How do we see this form of allocentrism emerge?
I believe that a Choral Art project, in itself, already provides various indications and perhaps even arises from this descriptive need. I think the first step is precisely to avoid making too many predictions and giving too much space to expectations and, vice versa, to let the systems configure themselves. Perhaps a good strategy is, therefore, to start from one or more initial, quite pretentious, rules and somehow resign ourselves to the fact that dynamics and a sense of being emerge autonomously, avoiding forcing our hands. For too long things have been diverted by egocentricity and anthropocentricity. I understand this and it’s natural, the energy waves coming from the universe have always been scary and they’ve always been used as a leverage for all human neuroses, anxieties, fears and phobias, but in order to manage them, they must be overcome in their entirety. In short, we must avoid configuring or pre-configuring the future and live it without prejudice, dynamically.
It’s only a starting point but it’s very clear.
So, could this ecosystemic consciousness then represent the flame for this choral art? A new world view?
I hope it’s more than a flame, I hope it’s one of the sparks that generates it. I have long since given up the concepts of “Deus ex machina”, “key man” and even “key event”. For heaven’s sake, not that there is no excellence among human beings, as there is no lack of triggering events, but any intelligence, as well as any spark, can’t generate that flame of which you speak in the absence of organic material ready to generate it. Allocentrism is an awareness of this.
Luigi Pagliarini greets and gathers time, annihilates its relative meaning and then builds a biographical path within it composed of meetings and dialogues with friends (those of yesterday and today, together with those physically lost ), thoughts and projects, all with the purpose of weaving the transcendental essence of discovery, where time, in fact, shuffles its cards, kneading them with the precious ingredients of lives spent, suspended and always in tension.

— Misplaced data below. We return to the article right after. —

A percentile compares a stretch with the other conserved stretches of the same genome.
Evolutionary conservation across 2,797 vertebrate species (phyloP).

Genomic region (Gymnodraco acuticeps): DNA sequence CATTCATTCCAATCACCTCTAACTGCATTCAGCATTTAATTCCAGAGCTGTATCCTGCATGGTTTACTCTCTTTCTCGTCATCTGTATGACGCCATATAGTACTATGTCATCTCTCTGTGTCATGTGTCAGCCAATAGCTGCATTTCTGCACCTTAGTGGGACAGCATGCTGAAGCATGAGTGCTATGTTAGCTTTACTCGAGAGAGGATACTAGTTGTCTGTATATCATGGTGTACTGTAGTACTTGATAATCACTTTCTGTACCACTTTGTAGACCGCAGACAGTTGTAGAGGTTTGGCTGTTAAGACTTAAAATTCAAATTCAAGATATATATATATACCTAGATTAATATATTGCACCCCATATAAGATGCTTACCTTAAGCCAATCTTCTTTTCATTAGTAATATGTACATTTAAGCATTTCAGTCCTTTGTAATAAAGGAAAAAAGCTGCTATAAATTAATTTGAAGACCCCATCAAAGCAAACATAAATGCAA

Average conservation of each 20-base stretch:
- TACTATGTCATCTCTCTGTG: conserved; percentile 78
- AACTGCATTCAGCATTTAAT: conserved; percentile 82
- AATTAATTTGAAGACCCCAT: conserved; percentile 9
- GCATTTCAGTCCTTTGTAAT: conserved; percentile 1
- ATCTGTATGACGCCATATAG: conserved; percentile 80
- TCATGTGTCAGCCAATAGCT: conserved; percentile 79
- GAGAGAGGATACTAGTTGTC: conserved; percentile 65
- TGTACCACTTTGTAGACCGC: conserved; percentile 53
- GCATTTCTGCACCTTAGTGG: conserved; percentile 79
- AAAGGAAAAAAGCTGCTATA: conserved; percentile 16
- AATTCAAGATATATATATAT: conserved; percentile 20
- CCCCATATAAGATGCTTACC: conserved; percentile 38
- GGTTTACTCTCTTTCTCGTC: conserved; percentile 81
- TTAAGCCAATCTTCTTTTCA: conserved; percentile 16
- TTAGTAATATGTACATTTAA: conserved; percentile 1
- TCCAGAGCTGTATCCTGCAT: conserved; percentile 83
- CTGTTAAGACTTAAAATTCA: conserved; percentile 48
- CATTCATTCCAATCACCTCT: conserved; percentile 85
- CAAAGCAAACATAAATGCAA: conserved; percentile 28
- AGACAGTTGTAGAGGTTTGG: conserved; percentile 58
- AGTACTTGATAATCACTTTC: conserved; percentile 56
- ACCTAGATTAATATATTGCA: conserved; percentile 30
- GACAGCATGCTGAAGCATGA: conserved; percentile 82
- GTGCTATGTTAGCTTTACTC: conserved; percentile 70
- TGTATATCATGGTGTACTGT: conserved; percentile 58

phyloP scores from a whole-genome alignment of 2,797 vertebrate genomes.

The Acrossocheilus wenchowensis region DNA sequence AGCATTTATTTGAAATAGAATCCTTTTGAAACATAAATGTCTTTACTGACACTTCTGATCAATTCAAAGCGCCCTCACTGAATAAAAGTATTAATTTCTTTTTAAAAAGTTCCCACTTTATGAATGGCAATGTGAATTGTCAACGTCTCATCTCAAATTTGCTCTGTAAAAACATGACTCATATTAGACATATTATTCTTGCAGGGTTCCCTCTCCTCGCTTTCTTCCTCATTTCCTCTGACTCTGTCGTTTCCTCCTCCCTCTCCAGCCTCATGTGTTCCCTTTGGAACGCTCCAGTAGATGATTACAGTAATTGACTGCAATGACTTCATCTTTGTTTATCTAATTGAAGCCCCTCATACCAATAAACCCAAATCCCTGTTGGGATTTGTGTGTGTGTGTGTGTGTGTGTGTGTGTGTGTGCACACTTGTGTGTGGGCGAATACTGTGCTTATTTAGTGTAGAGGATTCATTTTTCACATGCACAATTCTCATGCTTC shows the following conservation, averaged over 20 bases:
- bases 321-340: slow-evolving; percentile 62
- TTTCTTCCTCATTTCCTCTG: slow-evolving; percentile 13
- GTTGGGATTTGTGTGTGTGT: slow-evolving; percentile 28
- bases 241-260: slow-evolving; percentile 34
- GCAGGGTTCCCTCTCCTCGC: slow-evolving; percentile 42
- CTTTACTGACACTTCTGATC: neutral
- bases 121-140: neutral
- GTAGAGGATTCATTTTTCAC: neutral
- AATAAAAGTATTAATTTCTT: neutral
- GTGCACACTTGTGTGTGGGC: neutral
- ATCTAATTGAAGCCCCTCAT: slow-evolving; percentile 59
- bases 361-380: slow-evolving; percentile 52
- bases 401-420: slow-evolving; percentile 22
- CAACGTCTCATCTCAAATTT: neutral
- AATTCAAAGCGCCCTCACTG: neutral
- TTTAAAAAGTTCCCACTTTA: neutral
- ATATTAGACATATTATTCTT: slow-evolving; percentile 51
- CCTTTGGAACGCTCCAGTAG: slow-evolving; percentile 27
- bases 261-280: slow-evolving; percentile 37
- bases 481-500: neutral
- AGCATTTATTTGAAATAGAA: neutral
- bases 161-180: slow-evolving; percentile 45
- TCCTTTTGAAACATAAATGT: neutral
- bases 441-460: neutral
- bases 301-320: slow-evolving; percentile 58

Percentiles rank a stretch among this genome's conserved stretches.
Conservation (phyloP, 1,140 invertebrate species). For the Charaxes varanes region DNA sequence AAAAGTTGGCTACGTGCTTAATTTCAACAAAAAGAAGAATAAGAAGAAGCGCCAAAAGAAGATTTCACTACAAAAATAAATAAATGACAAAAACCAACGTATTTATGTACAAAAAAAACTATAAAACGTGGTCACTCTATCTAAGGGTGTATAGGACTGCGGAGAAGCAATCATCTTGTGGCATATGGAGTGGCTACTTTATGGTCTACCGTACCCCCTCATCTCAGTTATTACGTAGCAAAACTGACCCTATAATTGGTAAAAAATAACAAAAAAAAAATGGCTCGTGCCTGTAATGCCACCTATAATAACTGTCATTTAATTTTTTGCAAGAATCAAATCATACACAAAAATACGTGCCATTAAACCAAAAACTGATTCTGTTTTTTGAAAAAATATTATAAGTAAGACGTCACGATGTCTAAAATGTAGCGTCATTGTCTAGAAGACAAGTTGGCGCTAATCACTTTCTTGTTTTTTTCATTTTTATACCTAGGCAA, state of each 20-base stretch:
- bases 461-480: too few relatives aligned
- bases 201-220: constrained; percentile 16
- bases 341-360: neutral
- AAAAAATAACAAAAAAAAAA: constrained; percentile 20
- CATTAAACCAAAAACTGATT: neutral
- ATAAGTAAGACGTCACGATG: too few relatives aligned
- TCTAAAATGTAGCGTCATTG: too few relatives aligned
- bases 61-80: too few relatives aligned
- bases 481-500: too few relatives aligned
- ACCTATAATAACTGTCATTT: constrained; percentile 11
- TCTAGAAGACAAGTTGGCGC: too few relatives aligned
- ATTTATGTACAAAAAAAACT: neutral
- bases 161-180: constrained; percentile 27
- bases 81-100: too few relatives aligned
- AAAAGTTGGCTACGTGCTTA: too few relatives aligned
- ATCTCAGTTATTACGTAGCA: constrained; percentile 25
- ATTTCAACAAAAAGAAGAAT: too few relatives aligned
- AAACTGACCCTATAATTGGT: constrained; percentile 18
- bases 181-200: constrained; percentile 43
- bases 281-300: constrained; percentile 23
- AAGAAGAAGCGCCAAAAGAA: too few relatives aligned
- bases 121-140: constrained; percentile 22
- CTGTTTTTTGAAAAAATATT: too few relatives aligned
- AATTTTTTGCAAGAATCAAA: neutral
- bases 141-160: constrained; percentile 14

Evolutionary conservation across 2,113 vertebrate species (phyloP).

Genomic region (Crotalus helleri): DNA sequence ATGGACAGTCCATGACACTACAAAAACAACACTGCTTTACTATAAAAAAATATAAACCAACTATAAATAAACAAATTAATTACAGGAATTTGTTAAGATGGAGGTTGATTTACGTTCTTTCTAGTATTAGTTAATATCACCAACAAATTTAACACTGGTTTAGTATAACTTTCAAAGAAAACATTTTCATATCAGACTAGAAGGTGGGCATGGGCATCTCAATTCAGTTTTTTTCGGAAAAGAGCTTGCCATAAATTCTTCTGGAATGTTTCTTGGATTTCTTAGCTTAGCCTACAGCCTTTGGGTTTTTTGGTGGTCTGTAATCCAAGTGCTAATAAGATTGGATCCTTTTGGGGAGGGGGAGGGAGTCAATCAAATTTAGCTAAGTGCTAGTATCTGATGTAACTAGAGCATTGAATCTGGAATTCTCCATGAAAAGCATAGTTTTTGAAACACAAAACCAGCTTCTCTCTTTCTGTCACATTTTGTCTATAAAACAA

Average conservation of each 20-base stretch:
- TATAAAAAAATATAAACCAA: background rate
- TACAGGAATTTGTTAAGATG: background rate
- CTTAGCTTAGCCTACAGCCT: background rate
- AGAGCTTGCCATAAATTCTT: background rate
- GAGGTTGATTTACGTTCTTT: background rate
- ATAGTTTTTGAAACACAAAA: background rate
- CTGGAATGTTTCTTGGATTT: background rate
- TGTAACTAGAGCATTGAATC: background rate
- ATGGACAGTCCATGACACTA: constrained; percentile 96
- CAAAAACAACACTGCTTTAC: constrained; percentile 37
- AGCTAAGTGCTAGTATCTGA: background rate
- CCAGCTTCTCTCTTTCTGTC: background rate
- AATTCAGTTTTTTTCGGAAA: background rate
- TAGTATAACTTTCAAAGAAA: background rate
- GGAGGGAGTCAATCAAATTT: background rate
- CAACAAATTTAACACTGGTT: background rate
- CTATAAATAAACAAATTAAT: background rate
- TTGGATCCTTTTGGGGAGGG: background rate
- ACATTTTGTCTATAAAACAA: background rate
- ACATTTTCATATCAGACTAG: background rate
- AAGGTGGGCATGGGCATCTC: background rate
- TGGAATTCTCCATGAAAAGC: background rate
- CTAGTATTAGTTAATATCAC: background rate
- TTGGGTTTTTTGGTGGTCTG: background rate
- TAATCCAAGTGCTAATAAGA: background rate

And it is discovered with wonder that this living mosaic really works and it comes alive in its floating, pulsating wanderings right to the end and beyond. You can feel its polyphonic rhythmic harmony, an infinite breath that becomes almost a shamanic rite, continuing even when the puzzle is resolved, opening up to other imaginaries that journey, and eventually transcend, in the chorus of lives. A choral mosaic that belongs to and retains the exceptionality of time and beyond, because as Pagliarini himself – creator and curator of this infinite choral work – tells us “it is time itself, a time that wraps itself in itself and then expands, to stir all possible times within a single imperceptible instant”.  Pagliarini has known how to take care not only of the other that has become a polyphonic choir, but even of time itself and its infinite melodies.
 Andrea Gabriele, musician and composer.
 Personal conversations with the author.
*Giorgio Cipolletta is an Italian artist and perfomer, a new media aesthetics researcher. After a degree in Multimedia Publishing and Communication, he was awarded a PhD in Information and Communication Theory in 2012. He is currently a Professor at the Visual Art and Technology Laboratory at the University of Macerata (UniMC). Cipolletta’s first publication is a poetry collection “L’ombra che resta dietro di noi” (The Shadow that Stays Behind Us), for which he has received several awards in Italy. In 2014 he published his first work of non-fiction, Passages metrocorporei. Il corpo-dispositivo per un’estetica della transizione (Metrocorporeal Passages. The body-device for an aesthetic of transition), eum, Macerata. He collaborates with several national and international journals.